The Consecrated Christian And Conformity to the World -- By: David J. MacLeod

Journal: Emmaus Journal
Volume: EMJ 04:2 (Winter 1995)
Article: The Consecrated Christian And Conformity to the World
Author: David J. MacLeod

The Consecrated Christian And Conformity to the World

David J. MacLeod1

An Exposition of Romans 12:1–2


We begin with a horror story.2 Unlike the horror stories in novels, TV, and films, this one is true. Hundreds of years ago in China, for the amusement of the nobility, the art of molding men was developed. The practitioners of this art would take a child two or three years old, place him in a porcelain vase, sometimes a vase grotesque in shape, a vase without bottom or top. Only the child’s head and legs would protrude from the vase. The child would be kept in that vase for years, standing in the daytime, reclining at night to sleep. All the while his small and pliable body would be growing and filling the contours of the vase with flesh and bones. After several years in the vase the child’s body took on the shape of the vase and the child became a grotesque, misshapen human monster. The child became as twisted as the vase, and the damage to his body was irreparable. When the practitioners of the art of molding men thought that the child’s shape was permanent, they would break the vase and remove the child, now perhaps eight or ten years old. Before them was a helpless child shaped like a vase, a source of endless amusement for the noblemen of China.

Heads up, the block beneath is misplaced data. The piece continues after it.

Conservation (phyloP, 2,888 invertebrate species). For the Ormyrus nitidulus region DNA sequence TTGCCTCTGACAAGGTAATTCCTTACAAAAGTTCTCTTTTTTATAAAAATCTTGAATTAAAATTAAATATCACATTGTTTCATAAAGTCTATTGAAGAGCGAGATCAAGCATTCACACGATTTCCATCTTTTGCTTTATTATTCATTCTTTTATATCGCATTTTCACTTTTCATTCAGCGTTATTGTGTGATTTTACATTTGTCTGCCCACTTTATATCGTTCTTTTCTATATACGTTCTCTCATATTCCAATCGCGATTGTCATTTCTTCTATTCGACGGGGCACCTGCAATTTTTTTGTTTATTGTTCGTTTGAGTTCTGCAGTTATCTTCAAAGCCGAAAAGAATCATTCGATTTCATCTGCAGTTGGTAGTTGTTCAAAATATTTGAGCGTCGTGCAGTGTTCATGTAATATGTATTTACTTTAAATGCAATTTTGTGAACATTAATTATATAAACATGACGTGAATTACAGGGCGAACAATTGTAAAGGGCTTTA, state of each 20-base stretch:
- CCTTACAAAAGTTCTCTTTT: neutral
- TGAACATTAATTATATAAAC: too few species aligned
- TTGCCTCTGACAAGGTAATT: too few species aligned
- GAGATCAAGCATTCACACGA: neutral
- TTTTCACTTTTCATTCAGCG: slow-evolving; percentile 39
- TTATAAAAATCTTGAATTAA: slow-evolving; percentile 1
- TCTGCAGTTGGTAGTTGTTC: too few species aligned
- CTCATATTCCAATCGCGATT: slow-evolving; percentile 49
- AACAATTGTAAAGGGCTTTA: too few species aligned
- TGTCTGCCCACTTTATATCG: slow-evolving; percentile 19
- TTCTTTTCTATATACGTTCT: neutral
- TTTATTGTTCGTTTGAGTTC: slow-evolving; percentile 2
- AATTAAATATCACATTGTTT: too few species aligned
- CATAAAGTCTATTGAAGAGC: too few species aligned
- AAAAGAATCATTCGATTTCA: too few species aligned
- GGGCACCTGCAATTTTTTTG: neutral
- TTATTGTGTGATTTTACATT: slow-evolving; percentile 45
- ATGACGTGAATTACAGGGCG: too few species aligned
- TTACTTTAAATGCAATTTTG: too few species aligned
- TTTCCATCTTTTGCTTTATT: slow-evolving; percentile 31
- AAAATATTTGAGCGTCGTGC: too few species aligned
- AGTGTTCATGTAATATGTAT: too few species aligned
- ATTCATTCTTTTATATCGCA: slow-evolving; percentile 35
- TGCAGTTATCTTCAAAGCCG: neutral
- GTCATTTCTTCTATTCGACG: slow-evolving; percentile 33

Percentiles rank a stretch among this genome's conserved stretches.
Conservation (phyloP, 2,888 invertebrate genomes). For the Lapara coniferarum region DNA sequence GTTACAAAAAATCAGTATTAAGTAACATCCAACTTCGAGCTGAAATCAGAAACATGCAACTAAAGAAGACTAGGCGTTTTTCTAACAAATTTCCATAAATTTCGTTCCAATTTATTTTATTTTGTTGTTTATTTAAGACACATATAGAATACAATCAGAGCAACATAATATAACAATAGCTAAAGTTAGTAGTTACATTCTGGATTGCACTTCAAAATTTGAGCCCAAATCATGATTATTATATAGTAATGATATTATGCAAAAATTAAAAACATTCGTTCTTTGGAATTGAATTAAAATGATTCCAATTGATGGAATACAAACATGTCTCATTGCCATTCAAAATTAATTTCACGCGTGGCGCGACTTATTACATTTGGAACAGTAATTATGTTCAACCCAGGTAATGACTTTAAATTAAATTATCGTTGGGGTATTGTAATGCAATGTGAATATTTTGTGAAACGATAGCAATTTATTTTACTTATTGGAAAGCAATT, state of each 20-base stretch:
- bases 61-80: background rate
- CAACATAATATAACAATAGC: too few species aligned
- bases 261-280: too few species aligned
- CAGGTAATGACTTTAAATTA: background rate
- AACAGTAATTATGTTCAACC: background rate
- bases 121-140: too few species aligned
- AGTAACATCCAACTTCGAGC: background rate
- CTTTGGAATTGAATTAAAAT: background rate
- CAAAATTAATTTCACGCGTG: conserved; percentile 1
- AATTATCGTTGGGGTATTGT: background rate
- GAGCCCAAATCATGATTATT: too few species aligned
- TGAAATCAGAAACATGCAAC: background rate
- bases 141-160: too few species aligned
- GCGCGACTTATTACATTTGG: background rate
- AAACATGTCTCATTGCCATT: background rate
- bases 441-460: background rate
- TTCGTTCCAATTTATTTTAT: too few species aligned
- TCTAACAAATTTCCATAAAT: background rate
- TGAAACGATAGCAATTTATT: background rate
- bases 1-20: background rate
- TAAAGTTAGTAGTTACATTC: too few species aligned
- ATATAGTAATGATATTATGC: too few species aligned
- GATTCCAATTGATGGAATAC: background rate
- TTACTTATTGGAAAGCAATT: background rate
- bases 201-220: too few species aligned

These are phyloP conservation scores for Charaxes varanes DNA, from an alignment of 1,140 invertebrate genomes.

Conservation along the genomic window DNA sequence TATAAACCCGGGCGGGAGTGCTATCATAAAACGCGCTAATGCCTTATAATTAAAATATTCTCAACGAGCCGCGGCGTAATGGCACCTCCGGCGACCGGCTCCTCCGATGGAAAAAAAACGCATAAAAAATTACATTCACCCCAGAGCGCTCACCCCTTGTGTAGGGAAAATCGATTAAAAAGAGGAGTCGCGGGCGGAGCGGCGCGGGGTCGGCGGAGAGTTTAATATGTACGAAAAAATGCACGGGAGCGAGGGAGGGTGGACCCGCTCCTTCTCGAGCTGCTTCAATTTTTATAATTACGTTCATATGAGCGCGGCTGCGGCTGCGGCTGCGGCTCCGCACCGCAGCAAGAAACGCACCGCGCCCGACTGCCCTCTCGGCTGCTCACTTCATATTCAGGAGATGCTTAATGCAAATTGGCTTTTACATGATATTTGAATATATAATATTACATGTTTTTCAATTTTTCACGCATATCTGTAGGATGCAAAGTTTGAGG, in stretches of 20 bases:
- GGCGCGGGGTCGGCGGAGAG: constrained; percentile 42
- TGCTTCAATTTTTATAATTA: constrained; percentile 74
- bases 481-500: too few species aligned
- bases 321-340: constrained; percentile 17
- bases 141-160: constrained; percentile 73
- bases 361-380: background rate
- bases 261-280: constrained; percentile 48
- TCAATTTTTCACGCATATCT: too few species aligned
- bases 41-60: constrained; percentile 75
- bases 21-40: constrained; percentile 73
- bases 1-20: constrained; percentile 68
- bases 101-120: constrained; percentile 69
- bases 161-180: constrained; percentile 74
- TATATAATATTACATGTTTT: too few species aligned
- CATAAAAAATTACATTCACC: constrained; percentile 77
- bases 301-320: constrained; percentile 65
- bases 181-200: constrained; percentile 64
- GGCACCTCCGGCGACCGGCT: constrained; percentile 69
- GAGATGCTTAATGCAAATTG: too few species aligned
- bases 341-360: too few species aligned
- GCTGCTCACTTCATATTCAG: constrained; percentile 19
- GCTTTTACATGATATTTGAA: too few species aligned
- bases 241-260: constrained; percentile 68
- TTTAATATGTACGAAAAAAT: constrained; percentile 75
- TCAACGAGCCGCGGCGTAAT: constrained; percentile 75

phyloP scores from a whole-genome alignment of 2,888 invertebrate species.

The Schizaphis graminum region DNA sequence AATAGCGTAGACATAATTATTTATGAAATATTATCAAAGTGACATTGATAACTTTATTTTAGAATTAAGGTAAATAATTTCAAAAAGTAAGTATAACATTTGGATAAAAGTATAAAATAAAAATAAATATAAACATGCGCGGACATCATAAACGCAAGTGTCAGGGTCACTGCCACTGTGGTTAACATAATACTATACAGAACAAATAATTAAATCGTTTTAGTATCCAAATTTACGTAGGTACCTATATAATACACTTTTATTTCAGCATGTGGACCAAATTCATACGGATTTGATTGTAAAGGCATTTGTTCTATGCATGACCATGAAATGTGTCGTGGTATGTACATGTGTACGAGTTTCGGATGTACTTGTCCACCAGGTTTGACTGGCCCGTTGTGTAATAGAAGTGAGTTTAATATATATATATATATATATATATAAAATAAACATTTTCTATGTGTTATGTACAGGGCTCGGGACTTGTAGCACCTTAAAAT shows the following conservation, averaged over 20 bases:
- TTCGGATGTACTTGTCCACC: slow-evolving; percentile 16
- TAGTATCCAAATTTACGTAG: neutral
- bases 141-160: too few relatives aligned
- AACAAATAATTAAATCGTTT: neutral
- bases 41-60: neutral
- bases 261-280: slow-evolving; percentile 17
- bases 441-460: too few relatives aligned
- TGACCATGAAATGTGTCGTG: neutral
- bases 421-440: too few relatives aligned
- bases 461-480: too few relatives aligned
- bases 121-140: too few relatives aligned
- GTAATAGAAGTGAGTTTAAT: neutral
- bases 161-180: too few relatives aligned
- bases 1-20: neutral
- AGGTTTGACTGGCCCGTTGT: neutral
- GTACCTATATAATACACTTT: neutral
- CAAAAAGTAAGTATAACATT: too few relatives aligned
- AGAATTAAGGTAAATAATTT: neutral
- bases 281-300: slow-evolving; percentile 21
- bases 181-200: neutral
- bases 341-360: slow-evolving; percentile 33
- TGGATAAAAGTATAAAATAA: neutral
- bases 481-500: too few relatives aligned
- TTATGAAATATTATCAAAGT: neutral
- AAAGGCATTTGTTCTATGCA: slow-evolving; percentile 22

We are horrified to learn that there could be men as cruel as that: Men who could take little children and keep them imprisoned in a porcelain pot for years, despite the begging and pleading of the children to be released. We are angered by the idea of forcing helpless children to become human vases to be ridiculed by the rich men and rulers of China. We ought to be angry at such cruelty.

In Romans 12:1–2 the Apostle Paul tells us of a danger far worse than the

physical deformity caused by cruel men. He tells us of the world that deforms our minds. The world creates monsters of the mind and soul. It twists, malforms, and exerts great and unrelenting pressure on us all, especially on the young, to conform to its shape. The world is a great vase, and we are all in it.

While the Chinese sought to twist the limbs of children, the world seeks to twist their thoughts. While the Chinese sought to keep children imprisoned in a porcelain vase until their deformity was irreparable, the world seeks to keep us in our sins until the last judgment.

Worst of all, the world’s work is not always obvious, because it is not visible. Because it does not...

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